A sidenote, but I disagree. NSDAP did indeed win the July 1932 election with 37% of the vote and became the strongest party in the Reichstag. It’s correct that they lost a few seats in the November election later the same year. (Hitler became chancellor of the republic on January 30, 1933). In March 1933 they got 44% of the vote. The victories were not true majorities, but such majorities rarely occur within multiparty systems. And the parliamentary situation was extremely difficult in Germany at that time.

However, Hitler did illegally close the parliament banning other parties without a required two-thirds majority in 1933, because the Communists were excluded from participating.

Anyway, the failure of democracy wasn’t that Hitler rose to power through democratic elections, the failure was that he was given broad executive powers, and he used these powers (and violence) to put his own people in important positions, in effect controlling the nation, - and then he dissolved democracy. This lesson in history shows us the importance of the separation of powers, as well as importance of the cut-off limit for small parties within multiparty political systems.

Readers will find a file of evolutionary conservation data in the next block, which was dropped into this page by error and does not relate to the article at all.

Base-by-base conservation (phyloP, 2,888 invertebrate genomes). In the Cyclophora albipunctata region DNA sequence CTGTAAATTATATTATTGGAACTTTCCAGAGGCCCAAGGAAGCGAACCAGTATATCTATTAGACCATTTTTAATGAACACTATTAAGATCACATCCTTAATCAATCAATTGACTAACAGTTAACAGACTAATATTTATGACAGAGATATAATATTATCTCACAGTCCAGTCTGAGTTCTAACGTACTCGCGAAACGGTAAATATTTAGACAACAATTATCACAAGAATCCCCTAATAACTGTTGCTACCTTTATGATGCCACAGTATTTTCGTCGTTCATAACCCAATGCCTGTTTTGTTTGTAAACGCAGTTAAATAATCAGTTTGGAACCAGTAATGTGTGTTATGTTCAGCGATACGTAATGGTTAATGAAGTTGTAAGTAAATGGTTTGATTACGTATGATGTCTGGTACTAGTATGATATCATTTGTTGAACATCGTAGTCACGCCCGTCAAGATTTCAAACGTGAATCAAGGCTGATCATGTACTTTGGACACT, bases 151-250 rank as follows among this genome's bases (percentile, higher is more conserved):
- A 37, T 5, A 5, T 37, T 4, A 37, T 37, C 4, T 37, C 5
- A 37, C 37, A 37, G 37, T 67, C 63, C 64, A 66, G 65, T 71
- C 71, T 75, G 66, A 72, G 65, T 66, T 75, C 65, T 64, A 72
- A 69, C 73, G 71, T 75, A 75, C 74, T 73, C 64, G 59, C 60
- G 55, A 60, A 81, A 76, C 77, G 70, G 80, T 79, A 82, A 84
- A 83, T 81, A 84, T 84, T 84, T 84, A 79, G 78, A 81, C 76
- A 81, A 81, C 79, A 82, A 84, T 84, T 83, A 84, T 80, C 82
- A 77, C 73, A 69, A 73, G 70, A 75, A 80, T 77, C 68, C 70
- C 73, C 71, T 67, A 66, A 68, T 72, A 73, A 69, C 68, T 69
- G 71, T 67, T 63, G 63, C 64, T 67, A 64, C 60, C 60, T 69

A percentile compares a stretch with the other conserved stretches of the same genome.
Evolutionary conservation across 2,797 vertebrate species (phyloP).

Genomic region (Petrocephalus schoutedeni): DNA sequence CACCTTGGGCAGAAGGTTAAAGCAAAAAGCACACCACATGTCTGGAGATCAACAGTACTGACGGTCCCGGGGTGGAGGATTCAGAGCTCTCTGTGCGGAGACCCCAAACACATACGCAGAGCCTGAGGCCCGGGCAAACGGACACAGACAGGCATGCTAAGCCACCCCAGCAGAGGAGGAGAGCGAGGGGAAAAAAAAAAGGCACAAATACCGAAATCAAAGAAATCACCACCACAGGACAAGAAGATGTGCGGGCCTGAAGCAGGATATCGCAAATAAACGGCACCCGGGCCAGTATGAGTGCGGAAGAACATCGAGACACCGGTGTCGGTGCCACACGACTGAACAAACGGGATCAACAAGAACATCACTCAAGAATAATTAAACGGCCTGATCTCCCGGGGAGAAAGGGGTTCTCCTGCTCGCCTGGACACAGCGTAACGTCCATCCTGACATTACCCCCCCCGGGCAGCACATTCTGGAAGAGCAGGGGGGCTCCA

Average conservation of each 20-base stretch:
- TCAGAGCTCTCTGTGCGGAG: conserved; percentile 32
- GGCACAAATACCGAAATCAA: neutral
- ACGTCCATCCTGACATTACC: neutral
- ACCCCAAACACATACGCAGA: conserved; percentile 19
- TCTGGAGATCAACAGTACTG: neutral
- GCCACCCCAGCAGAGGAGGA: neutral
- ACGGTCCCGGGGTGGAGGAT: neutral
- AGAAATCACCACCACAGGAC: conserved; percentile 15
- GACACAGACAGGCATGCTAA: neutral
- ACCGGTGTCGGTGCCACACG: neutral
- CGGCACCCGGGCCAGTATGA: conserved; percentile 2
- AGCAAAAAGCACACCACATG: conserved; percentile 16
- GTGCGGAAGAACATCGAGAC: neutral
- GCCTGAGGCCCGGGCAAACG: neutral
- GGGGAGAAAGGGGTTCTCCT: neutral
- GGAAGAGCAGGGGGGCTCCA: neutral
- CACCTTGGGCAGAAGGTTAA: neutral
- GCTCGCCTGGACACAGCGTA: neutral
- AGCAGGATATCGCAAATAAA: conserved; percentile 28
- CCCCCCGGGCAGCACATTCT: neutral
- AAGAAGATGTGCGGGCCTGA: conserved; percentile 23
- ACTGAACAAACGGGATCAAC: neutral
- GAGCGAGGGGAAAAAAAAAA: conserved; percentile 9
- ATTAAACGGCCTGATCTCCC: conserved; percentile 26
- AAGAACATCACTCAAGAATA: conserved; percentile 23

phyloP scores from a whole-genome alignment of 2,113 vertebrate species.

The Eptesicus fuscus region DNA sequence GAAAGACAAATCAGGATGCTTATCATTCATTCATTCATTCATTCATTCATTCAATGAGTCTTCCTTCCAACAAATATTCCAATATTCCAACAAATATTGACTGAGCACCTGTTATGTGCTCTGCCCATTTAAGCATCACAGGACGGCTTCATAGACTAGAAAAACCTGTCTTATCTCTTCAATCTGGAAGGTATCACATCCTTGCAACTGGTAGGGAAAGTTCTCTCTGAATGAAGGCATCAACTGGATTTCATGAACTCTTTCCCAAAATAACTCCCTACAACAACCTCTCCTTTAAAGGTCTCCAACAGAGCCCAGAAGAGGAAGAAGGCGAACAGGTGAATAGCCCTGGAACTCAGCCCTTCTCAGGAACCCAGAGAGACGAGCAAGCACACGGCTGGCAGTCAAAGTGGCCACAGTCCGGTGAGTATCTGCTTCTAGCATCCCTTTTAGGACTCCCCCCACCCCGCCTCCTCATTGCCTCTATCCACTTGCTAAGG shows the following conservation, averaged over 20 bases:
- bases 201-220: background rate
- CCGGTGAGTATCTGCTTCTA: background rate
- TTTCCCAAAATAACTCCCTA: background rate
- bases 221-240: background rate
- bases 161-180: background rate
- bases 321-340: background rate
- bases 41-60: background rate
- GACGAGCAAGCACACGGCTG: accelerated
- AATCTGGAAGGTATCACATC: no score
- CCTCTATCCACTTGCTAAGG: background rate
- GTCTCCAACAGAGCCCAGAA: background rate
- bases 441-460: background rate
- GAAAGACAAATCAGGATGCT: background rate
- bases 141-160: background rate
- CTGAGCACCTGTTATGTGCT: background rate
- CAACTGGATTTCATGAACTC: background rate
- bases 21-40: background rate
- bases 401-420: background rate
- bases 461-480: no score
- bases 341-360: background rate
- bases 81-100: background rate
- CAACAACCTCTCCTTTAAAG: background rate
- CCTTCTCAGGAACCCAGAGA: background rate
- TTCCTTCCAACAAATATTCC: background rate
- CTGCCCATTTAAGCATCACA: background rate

I guess I read the historical record differently. To me it seems the lesson of the rise of the National Socialists is to prevent the breakdown of the rule of law in the first place. The Nazis should have been brought to heel when they turned to violence or at least when it became clear their terror campaign was something more than the usual rowdyness at the polls. I don’t call that a failure of democracy; it was a failure of authority. It certainly isn’t an example of a tyranny of the majority.

As for moral justification within a democracy, it is decided democratically of course. If the majority cries out, “Bring me the head of Ronald McDonald!”, then beheading the bozo is completely justified… democratically. You as an individual are free to make your own judgement but it is the sum of those judgements which decide right and wrong for the democratic state.

I do agree, that most people do not care as long as they think that the bad guys deserved their fate.